The factors influencing drug-switching status were evaluated as dependent variables. The independent variables were selected based on previous drug switching and prescription behavior studies. The independent variables included demographic (age, sex), socioeconomic (income, medical institution), clinical (obesity, Charlson comorbidity index [CCI] score, co-medication, comorbidity) [17, 18], and behavioral factors (type of first-time drug prescribed, type of prescribing medical institution) [19, 20].

The mean LDL-C level at each index date and the mean change in LDL-C levels between the first and second examinations were calculated for each switch scenario group. The effect of drug switching on changes in LDL-C levels was assessed using the difference-in-differences (DID) method. In the DID analysis, baseline patient characteristics on the first examination date (index date1) and the CCI score from medical utilization records for the year before the first examination date were included as time-independent variables. Concomitant medications that may affect LDL-C levels were measured as cardiovascular, endocrine, and hormonal medications during the 90-day period prior to index date1 and date2 [21]. Comorbidities that may affect LDL-C levels were evaluated as ischemic heart disease, stroke, arteriosclerosis, diabetes mellitus, and congestive heart failure in the year prior to both index dates [22]. To compare the mean LDL-C change, a subgroup analysis was performed by dividing the patient population according to the factors influencing drug switching.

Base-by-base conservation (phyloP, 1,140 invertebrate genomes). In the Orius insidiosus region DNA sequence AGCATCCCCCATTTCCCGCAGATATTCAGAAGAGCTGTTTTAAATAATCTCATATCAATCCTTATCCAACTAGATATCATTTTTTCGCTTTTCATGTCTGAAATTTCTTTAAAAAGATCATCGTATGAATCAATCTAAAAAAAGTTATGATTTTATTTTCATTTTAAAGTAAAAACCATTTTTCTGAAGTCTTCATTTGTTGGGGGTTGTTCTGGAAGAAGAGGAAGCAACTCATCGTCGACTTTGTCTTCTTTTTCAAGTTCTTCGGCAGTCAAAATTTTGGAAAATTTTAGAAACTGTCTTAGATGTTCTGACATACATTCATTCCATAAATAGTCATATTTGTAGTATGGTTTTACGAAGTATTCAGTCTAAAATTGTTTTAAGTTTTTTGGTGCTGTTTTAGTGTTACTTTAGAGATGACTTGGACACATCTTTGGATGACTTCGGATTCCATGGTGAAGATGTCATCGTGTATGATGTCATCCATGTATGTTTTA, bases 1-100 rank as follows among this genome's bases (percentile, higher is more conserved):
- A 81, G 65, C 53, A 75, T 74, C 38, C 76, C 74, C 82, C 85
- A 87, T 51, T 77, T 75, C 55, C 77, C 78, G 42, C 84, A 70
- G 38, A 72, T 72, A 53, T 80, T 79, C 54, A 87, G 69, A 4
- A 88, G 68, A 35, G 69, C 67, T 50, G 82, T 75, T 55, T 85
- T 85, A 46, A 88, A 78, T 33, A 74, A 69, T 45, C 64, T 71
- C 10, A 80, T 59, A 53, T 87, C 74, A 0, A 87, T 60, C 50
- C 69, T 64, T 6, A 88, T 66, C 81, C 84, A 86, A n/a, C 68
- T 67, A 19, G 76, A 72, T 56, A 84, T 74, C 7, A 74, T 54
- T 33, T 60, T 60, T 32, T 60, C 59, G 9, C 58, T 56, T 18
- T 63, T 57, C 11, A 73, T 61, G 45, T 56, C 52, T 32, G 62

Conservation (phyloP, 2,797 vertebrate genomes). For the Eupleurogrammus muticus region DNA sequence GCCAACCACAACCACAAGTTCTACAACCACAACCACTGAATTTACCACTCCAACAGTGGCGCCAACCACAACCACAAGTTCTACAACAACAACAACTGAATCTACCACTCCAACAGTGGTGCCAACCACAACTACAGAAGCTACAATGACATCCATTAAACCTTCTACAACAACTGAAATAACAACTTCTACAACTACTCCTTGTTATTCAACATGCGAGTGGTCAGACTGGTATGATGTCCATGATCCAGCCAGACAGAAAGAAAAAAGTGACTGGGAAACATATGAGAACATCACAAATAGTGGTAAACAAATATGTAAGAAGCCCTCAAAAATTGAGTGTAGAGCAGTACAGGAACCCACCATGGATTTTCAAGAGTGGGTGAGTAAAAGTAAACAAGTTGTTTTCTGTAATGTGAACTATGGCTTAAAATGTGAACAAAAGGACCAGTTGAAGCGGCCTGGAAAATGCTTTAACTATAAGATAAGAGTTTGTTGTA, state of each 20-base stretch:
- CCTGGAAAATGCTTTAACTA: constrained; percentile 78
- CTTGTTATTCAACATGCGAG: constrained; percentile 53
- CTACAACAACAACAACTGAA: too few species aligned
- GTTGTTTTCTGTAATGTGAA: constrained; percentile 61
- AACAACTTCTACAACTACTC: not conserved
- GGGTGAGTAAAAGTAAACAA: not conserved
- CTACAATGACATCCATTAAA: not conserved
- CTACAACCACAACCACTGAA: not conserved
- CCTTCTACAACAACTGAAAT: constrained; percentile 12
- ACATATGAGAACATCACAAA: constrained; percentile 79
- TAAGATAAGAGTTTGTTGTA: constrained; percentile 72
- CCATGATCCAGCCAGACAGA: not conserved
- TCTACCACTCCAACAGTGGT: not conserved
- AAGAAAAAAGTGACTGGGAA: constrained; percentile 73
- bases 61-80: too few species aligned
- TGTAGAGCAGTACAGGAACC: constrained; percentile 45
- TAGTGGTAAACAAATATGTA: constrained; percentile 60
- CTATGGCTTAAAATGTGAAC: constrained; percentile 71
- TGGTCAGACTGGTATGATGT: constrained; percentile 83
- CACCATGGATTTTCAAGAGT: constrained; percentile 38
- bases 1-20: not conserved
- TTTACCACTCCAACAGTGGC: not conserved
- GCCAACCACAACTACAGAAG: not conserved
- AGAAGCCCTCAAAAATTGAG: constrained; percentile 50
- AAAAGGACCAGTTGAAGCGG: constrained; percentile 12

Statistical analysis

To control for potential confounders between switchers and non-switchers, 1:2 greedy propensity score matching was performed for sex, age, household income quintile, CCI, and interval between LDL tests. Differences in characteristics between the switcher and non-switcher groups before and after propensity score matching are presented as standardized mean differences. Categorical variables, including sex, age group, household income quintile, CCI, obesity status, concomitant medications, and comorbidities, are presented as numbers of patients and proportions, while continuous variables, including age, days between LDL-C tests, and LDL-C level at the first test, are presented as the mean and standard deviation (SD). Multivariate logistic regression analysis was performed to analyze the factors affecting drug switching, resulting in adjusted odds ratios for each selected independent variable with a 95% confidence interval (CI).